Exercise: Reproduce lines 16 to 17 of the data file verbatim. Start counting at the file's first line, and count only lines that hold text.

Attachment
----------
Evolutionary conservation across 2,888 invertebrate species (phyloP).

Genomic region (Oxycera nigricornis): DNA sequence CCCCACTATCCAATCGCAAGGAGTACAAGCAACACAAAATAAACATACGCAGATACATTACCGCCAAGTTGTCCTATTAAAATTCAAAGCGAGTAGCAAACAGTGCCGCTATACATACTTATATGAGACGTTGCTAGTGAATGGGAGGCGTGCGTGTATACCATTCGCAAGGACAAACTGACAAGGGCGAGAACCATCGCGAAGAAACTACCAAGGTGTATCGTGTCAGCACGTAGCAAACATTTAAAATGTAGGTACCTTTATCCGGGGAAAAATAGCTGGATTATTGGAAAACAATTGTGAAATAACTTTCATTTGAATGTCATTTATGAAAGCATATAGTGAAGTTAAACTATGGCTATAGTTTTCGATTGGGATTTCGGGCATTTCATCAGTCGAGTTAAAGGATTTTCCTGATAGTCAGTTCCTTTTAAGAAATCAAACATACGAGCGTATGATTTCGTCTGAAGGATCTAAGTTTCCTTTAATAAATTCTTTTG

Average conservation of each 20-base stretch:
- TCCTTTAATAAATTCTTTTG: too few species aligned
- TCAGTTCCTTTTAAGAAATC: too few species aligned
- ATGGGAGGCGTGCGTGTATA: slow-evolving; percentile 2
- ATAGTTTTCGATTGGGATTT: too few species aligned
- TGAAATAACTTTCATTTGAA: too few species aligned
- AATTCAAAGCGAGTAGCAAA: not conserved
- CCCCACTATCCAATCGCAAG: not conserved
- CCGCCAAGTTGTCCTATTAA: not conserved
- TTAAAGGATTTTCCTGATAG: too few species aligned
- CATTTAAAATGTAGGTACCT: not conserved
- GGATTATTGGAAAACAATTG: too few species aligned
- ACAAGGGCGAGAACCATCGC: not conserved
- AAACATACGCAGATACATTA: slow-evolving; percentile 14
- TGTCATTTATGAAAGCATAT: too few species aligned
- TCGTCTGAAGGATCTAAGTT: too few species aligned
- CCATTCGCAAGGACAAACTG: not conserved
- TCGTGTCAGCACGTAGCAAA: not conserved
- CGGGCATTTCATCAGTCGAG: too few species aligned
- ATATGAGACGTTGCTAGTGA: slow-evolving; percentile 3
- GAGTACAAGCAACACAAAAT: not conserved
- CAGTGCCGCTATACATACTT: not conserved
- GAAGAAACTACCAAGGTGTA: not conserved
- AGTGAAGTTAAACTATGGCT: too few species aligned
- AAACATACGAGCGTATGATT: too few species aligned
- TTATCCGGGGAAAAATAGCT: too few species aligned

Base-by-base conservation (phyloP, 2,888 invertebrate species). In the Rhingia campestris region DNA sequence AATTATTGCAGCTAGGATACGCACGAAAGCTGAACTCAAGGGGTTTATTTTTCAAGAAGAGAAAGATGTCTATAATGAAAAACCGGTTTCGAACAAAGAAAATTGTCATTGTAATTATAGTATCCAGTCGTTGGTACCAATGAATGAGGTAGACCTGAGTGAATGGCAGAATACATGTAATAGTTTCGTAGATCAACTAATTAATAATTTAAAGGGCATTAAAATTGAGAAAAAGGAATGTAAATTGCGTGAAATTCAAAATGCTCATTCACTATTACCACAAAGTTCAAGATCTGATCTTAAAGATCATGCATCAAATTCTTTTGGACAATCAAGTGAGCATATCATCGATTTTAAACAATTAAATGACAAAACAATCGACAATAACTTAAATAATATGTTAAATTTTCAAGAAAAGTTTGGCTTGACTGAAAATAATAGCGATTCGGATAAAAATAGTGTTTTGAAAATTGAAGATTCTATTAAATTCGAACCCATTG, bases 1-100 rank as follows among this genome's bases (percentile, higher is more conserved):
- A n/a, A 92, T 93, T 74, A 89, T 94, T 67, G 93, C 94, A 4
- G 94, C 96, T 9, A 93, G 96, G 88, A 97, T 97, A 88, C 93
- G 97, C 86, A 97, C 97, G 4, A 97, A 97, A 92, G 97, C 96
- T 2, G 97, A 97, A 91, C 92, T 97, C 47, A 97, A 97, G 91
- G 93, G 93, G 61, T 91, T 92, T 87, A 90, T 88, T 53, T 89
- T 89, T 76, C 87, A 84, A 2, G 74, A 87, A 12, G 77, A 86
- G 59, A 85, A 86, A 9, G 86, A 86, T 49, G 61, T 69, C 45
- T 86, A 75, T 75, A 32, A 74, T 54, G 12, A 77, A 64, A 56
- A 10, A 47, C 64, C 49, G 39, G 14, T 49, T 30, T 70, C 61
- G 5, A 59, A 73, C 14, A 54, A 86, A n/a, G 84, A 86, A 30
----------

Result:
- AAACATACGCAGATACATTA: slow-evolving; percentile 14
- TGTCATTTATGAAAGCATAT: too few species aligned